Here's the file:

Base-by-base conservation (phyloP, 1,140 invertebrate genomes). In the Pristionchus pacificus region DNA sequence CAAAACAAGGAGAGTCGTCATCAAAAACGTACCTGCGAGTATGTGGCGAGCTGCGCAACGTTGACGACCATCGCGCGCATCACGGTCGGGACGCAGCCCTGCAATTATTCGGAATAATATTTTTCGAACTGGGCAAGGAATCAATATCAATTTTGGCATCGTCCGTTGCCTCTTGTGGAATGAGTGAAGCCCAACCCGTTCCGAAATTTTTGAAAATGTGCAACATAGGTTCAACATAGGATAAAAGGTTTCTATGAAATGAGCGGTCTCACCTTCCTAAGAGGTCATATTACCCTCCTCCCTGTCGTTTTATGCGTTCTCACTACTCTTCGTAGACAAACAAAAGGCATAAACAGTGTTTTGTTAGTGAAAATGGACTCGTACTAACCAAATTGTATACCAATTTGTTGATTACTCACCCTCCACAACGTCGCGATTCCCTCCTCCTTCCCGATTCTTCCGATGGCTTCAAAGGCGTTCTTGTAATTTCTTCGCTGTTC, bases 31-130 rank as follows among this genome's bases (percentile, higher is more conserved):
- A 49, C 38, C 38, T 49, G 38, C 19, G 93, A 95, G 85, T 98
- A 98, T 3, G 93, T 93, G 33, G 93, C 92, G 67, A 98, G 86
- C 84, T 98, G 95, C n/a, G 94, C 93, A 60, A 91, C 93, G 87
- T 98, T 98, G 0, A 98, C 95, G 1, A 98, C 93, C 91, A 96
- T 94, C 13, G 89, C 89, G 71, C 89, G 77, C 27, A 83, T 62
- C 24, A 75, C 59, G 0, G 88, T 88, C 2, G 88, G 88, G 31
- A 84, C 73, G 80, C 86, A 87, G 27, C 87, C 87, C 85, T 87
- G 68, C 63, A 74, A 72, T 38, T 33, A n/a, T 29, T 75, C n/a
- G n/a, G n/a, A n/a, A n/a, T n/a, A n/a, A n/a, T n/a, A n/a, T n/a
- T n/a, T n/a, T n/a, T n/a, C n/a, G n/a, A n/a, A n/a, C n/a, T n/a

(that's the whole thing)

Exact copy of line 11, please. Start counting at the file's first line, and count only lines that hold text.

- T n/a, T n/a, T n/a, T n/a, C n/a, G n/a, A n/a, A n/a, C n/a, T n/a